As president Gormley was now chief negotiator for the miners. In his first year, the union changed its rules, reducing the majority required in a pithead ballot for a strike from 66 per cent to 55 per cent. Months later, 59 per cent of miners voted for the first national strike since 1926, and though he privately disapproved of the conflict Gormley led the strike to a successful conclusion in seven weeks, most notably through the use of 'flying pickets' at power stations. The second strike, in February 1974, was even shorter, and delivered Gormley's promise to make miners the best-paid industrial workers. However, the power cuts, which forced a three-day week in industry and a state of emergency, together with the immense social upheaval that accompanied these disputes, also served to bring about the long-term downfall of the miners and the trade union movement at large. Gormley collaborated happily with the Labour government of 1974–9, ensuring pay restraint in the pits. He also fought successfully for the introduction of local incentive schemes, which boosted production and cut absenteeism, while accentuating the problems of loss-making collieries. With the return of a Conservative government under Margaret Thatcher, Gormley played a canny game, holding back his hardliners while using their strike threats to win concessions for the state-owned industry. He headed off a strike in 1981, when the government did not feel strong enough to win an all-out conflict with the NUM, by securing £300 million in fresh operating subsidies to avert pit closures. This was probably the high-water mark of his leadership. In his final year he tried to secure a moderate succession to the presidency, but his diplomacy failed and Arthur Scargill, the ultra-left Yorkshire leader, took over in 1982. Gormley's hopes that the responsibility of office would restrain his revolutionary zeal proved unfounded, and the NUM under Scargill became the merest shadow of the mighty union that Gormley led.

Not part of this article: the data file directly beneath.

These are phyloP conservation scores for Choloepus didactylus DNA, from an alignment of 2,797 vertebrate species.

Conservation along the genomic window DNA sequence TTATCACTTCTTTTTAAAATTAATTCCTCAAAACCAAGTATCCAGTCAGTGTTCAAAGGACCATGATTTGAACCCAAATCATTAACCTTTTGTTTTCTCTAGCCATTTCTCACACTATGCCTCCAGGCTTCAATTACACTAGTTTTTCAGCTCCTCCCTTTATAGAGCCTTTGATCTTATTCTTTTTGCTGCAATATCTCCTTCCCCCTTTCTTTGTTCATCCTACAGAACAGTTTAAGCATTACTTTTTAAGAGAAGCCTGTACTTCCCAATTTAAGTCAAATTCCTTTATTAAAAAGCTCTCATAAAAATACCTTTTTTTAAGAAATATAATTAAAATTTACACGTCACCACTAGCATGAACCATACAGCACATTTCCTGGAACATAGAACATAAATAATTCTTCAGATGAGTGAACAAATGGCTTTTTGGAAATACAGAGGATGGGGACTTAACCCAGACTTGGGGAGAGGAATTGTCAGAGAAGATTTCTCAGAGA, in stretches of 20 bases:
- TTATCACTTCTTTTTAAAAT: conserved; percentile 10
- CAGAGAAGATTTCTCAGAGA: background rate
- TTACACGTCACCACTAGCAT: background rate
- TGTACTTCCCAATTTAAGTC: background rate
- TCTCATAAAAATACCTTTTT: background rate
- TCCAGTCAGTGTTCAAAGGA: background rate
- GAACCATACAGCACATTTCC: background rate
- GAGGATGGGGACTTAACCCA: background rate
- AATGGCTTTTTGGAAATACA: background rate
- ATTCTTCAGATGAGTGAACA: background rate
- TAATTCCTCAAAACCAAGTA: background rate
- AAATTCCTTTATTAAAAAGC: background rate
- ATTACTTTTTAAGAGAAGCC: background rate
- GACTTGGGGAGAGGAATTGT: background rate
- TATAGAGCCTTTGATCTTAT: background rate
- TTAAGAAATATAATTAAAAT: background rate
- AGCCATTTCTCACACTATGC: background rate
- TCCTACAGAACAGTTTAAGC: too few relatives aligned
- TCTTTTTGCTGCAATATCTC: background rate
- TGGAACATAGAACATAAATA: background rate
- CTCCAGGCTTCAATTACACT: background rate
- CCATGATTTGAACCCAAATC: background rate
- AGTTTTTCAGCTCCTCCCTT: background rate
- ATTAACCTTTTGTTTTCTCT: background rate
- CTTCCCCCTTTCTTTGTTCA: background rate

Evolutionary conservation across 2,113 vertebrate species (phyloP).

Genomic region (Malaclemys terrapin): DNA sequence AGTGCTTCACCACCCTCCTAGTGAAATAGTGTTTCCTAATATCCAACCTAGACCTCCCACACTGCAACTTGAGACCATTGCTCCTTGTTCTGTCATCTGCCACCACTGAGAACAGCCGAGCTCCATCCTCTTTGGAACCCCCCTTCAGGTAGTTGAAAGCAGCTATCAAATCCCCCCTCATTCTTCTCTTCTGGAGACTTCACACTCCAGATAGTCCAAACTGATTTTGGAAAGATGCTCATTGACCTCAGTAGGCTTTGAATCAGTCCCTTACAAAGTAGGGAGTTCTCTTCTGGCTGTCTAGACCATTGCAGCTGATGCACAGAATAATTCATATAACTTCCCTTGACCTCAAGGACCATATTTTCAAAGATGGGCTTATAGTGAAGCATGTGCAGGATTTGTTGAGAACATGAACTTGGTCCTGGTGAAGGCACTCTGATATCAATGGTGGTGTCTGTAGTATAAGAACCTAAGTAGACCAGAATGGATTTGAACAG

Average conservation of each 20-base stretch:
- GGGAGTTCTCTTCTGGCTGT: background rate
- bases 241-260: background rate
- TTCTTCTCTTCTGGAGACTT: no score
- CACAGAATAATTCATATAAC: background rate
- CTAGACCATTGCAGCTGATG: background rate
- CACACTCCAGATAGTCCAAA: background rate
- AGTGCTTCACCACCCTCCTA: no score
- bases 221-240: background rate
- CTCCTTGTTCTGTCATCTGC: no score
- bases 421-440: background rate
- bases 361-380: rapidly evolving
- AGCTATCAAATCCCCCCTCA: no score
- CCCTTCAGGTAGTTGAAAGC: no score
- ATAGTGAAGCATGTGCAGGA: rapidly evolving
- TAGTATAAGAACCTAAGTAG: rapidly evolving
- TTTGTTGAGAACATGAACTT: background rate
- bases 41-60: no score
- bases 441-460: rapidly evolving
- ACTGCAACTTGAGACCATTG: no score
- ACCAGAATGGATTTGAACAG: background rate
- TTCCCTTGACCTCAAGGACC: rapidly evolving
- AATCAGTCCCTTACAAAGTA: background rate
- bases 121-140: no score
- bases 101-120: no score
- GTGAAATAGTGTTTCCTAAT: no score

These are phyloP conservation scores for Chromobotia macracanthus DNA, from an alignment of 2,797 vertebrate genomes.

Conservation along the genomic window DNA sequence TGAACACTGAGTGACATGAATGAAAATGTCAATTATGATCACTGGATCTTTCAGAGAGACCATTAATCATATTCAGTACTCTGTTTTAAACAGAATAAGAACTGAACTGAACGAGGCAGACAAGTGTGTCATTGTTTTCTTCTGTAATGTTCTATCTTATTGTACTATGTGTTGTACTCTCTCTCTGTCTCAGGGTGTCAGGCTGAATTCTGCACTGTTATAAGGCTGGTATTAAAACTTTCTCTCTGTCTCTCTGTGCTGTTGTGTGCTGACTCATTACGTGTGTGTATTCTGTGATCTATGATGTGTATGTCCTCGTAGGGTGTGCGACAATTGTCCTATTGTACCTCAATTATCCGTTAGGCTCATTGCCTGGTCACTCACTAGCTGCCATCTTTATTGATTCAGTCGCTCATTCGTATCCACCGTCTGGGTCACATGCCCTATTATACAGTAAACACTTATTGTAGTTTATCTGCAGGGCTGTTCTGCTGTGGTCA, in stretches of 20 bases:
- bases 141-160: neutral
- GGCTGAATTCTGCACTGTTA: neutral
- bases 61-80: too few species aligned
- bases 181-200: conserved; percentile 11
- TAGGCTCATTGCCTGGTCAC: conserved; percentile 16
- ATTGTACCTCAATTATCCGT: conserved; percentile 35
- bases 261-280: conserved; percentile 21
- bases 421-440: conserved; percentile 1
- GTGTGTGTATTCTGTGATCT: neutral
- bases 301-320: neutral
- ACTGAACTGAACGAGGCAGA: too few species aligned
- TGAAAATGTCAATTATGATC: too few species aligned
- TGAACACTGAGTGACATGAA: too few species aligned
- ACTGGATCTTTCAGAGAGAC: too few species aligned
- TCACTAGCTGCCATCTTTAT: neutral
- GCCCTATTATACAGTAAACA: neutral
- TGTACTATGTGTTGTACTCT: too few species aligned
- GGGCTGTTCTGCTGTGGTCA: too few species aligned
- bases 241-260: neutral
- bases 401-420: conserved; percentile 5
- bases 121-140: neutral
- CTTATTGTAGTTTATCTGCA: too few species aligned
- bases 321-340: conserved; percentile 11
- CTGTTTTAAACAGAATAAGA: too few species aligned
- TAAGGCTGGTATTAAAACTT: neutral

In retirement Gormley returned to his love of horse-racing. Having rejected a knighthood from Labour, he accepted a peerage under the Conservatives, in 1982, and as Baron Gormley, of Ashton in Makerfield, Lancashire, he urged the case for the coal industry. His lively and illuminating autobiography, Battered Cherub (1982), the name invented for him by the Daily Express, was a best-seller. After suffering two strokes that left him partially paralysed, he and his wife returned to live near Wigan, where he died of prostate cancer at his home, 2 Princess Park, Shevington, on 27 May 1993. He was survived by his wife, a son, and a daughter. A memorial service was held at St Mary-at-Hill, Eastcheap, London, on 25 November 1993.